Public broadcasting in Georgia and Atlanta shines, but greater potential exists
Against all odds, public broadcasting is alive and well in Atlanta and Georgia.
Case in point: the recently-released documentary: “Margaret Mitchell: American Rebel,” shows how great local public broadcasting can be. The one-hour documentary was produced, directed and written by Atlanta’s-own Pamela Roberts.
“It’s a gift for the ages to Georgia,” said Teya Ryan, GPB’s president and executive director. “We don’t use any state money for production and acquisition of programming. But the people of Georgia have risen to the occasion because they are still funding us.”
Then take Public Broadcasting Atlanta (PBA) and WABE .
During its last spring fundraising drive, the station raised $1.3 million in pledges — a 12 percent increase from a year earlier. The number of donors also increased — from 12,317 to 14,331 — a 17 percent increase.
The individual contributions make up nearly half of PBA’s $11.5 million budget. Corporate donors provide another 37 percent while only 12 percent comes from federal funds, , according to a recent article in the Atlanta Journal-Constitution.
Somehow, Atlanta and Georgia’s public broadcasting stations have found a way to survive, and even thrive, with limited public funding.
Ryan, who has been at GPB for two-and-a-half years, has seen the state cut her funding by a third during her tenure, forcing the organization to lay off employees.
But Ryan said that the state budget cuts will not diminish GPB’s local programming.
“We are giving new filmmakers a chance to grow and expand,” Ryan said. “I want to say to the creative community that our door is open.”
Saying that GPB is the largest public broadcasting entity in the South based on its reach, Ryan said: “We have a real responsibility to represent this region well.”
While GPB and PBA have shown how well they can adapt to the economic recession and their changes in funding, our public broadcasting potential has never been fully realized.
For decades, advocates of public television and public radio in Georgia have hoped that GPB and PBA would find a way to collaborate, partner or even join forces to create one of the strong public broadcasting power houses in the nation.
GPB is a statewide network of television and radio stations across Georgia. But the one market where it does not have a radio presence is in metro Atlanta. The National Public Radio’s station in Atlanta is WABE-90.1, which is part of PBA.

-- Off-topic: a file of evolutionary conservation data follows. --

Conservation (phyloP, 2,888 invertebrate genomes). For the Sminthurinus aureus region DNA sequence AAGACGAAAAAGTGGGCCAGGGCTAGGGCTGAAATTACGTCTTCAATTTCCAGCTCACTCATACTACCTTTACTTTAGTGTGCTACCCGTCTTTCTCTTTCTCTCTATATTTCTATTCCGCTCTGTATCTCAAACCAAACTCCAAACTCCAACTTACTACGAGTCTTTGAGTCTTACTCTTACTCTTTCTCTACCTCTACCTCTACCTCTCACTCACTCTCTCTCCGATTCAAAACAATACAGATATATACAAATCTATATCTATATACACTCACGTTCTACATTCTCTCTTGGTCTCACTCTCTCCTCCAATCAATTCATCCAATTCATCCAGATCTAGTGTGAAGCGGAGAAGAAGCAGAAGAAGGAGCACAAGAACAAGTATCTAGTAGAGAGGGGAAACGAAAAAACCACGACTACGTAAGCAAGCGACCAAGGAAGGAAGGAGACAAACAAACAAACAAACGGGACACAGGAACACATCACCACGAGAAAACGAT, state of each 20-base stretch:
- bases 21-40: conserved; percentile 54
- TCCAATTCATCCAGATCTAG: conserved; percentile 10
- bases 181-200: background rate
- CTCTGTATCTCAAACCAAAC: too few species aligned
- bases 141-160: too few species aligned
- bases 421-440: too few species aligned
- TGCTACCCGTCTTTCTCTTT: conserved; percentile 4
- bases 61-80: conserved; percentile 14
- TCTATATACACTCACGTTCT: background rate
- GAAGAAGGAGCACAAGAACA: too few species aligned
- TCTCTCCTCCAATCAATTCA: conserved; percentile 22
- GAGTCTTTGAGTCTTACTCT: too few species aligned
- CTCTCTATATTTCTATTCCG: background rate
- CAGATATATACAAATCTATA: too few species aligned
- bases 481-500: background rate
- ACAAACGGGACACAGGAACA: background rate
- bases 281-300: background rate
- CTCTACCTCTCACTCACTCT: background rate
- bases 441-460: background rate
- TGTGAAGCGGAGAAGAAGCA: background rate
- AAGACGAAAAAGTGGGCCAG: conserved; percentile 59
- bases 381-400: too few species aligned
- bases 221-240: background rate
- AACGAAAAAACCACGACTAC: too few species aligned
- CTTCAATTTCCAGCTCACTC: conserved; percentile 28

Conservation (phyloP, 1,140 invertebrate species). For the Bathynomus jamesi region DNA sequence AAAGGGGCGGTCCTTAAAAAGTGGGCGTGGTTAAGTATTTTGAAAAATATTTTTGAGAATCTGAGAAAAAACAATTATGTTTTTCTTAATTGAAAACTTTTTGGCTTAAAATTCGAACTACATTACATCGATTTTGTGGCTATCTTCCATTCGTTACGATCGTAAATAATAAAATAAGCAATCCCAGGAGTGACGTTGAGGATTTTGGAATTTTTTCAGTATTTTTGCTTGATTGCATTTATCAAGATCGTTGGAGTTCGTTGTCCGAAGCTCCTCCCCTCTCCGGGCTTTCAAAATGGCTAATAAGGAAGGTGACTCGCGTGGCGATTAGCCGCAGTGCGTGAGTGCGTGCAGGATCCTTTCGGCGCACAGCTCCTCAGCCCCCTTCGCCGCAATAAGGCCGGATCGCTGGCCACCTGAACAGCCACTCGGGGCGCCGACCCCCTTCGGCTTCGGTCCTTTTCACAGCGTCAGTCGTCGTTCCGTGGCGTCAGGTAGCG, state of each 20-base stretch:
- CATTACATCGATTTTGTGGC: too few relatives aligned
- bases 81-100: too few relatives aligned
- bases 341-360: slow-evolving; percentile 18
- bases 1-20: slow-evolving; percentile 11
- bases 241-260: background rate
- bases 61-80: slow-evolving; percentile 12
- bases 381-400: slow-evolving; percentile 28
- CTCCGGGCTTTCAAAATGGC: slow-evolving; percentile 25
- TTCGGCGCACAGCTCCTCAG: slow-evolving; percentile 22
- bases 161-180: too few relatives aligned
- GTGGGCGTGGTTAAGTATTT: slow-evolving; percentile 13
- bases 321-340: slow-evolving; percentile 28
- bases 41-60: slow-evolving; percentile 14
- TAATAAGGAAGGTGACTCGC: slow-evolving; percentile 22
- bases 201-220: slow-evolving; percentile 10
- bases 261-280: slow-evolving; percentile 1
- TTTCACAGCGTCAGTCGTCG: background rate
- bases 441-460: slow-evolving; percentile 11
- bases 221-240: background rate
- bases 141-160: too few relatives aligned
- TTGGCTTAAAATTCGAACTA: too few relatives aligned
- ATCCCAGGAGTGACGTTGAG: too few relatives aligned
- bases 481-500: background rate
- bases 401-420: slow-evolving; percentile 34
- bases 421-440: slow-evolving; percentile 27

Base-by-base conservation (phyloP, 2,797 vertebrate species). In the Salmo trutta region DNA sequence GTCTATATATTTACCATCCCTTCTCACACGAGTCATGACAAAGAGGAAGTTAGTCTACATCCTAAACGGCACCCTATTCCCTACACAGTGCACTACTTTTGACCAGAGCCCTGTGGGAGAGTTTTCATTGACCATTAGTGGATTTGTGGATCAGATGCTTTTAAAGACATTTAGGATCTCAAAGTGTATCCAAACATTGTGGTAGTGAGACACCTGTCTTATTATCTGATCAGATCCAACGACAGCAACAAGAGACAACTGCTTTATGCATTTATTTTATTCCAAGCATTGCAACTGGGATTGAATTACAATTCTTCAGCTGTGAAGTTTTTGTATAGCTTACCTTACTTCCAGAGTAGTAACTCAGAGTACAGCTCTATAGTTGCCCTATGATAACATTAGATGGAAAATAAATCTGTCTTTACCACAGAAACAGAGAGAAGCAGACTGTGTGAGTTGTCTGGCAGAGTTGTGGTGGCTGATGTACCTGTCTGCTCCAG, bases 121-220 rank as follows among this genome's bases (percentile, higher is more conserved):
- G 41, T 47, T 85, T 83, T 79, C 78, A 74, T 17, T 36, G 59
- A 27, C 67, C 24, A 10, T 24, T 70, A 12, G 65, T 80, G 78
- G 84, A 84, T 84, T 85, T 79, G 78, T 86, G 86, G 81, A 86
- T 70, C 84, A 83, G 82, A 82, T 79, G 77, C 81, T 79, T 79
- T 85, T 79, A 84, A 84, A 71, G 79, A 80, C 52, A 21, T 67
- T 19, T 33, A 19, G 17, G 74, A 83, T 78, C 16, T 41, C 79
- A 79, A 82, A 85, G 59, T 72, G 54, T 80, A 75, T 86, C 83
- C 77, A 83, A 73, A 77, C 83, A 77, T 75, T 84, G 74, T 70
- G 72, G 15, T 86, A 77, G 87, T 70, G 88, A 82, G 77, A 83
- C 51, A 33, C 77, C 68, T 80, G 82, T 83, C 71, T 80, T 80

Both public broadcasting operations have different target markets. GPB is affiliated with the State of Georgia and caters to a statewide audience. PBA, which is affiliated with the Atlanta Public Schools, focuses more on the Atlanta region.
Despite on-again, off-again talks between the two competing broadcasting entities, for some reason they have never been able to find a way to combine or mesh their operations or services.
It is true that that under former GPB executive director Nancy Hall, GPB did find ways to partner with PBA. And both stations have found ways not to run the same programs at the exact same times.
But the opportunity to really build a bridge between both organizations remains. If both entities were open and willing, they could explore ways to cooperate on local programming, find areas where they duplicate services, create avenues for sharing their resources.
When asked about whether she would be willing to re-examine the opportunities between GPB and PBA, Ryan said yes.
Meanwhile, both public broadcasting operations continue to build on their individual strengths.
“I feel really good about GPB right now,” Ryan said. “I feel very positive about the future. It’s very bright.”
Georgia Public Broadcasting’s mission statement:
To create, produce and distribute high quality programs and services that educate, inform and entertain our audiences and enrich the quality of their lives.
Public Broadcasting Atlanta’s vision statement:
We believe that communication is the foundation of civilization. It is the path by which knowledge, understanding, discourse and values are achieved, nurtured and passed down. We envision our communities as informed, energetic, engaged and with a pervasive sense of interconnectedness to each other and to the world. And we believe that our role as a trusted enabler of communication is fundamental in building the beloved community to which we aspire.